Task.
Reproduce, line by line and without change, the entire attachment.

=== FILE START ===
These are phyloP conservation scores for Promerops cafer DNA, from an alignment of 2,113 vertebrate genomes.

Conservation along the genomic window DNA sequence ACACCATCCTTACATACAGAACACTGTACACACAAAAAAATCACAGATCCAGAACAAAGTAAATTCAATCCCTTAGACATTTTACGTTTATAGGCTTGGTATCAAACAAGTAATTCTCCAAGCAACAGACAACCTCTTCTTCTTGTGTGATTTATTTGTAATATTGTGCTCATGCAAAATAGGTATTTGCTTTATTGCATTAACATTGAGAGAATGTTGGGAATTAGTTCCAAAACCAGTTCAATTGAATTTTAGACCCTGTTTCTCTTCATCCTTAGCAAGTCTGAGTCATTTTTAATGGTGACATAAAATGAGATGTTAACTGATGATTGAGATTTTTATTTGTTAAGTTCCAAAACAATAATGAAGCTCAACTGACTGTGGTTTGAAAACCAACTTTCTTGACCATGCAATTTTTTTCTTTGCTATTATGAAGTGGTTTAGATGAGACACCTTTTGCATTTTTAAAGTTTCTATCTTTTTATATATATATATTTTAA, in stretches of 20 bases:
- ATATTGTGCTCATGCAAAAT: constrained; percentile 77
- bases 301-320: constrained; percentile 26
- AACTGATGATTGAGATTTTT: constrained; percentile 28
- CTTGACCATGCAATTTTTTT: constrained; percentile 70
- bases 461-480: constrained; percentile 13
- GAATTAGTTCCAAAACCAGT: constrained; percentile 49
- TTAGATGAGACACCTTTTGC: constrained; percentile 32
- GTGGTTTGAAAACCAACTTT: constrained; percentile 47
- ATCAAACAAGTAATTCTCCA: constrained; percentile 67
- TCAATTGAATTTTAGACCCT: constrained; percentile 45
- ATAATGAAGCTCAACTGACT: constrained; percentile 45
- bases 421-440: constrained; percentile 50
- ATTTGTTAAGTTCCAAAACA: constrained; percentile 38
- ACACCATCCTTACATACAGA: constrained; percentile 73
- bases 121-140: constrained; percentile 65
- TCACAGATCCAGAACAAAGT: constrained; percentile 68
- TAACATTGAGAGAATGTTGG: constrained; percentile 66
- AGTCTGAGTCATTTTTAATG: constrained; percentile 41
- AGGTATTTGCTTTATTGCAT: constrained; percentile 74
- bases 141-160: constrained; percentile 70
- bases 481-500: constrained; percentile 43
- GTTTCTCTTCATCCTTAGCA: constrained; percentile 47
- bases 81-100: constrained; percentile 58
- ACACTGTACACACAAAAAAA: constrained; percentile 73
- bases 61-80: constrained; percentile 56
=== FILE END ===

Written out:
These are phyloP conservation scores for Promerops cafer DNA, from an alignment of 2,113 vertebrate genomes.

Conservation along the genomic window DNA sequence ACACCATCCTTACATACAGAACACTGTACACACAAAAAAATCACAGATCCAGAACAAAGTAAATTCAATCCCTTAGACATTTTACGTTTATAGGCTTGGTATCAAACAAGTAATTCTCCAAGCAACAGACAACCTCTTCTTCTTGTGTGATTTATTTGTAATATTGTGCTCATGCAAAATAGGTATTTGCTTTATTGCATTAACATTGAGAGAATGTTGGGAATTAGTTCCAAAACCAGTTCAATTGAATTTTAGACCCTGTTTCTCTTCATCCTTAGCAAGTCTGAGTCATTTTTAATGGTGACATAAAATGAGATGTTAACTGATGATTGAGATTTTTATTTGTTAAGTTCCAAAACAATAATGAAGCTCAACTGACTGTGGTTTGAAAACCAACTTTCTTGACCATGCAATTTTTTTCTTTGCTATTATGAAGTGGTTTAGATGAGACACCTTTTGCATTTTTAAAGTTTCTATCTTTTTATATATATATATTTTAA, in stretches of 20 bases:
- ATATTGTGCTCATGCAAAAT: constrained; percentile 77
- bases 301-320: constrained; percentile 26
- AACTGATGATTGAGATTTTT: constrained; percentile 28
- CTTGACCATGCAATTTTTTT: constrained; percentile 70
- bases 461-480: constrained; percentile 13
- GAATTAGTTCCAAAACCAGT: constrained; percentile 49
- TTAGATGAGACACCTTTTGC: constrained; percentile 32
- GTGGTTTGAAAACCAACTTT: constrained; percentile 47
- ATCAAACAAGTAATTCTCCA: constrained; percentile 67
- TCAATTGAATTTTAGACCCT: constrained; percentile 45
- ATAATGAAGCTCAACTGACT: constrained; percentile 45
- bases 421-440: constrained; percentile 50
- ATTTGTTAAGTTCCAAAACA: constrained; percentile 38
- ACACCATCCTTACATACAGA: constrained; percentile 73
- bases 121-140: constrained; percentile 65
- TCACAGATCCAGAACAAAGT: constrained; percentile 68
- TAACATTGAGAGAATGTTGG: constrained; percentile 66
- AGTCTGAGTCATTTTTAATG: constrained; percentile 41
- AGGTATTTGCTTTATTGCAT: constrained; percentile 74
- bases 141-160: constrained; percentile 70
- bases 481-500: constrained; percentile 43
- GTTTCTCTTCATCCTTAGCA: constrained; percentile 47
- bases 81-100: constrained; percentile 58
- ACACTGTACACACAAAAAAA: constrained; percentile 73
- bases 61-80: constrained; percentile 56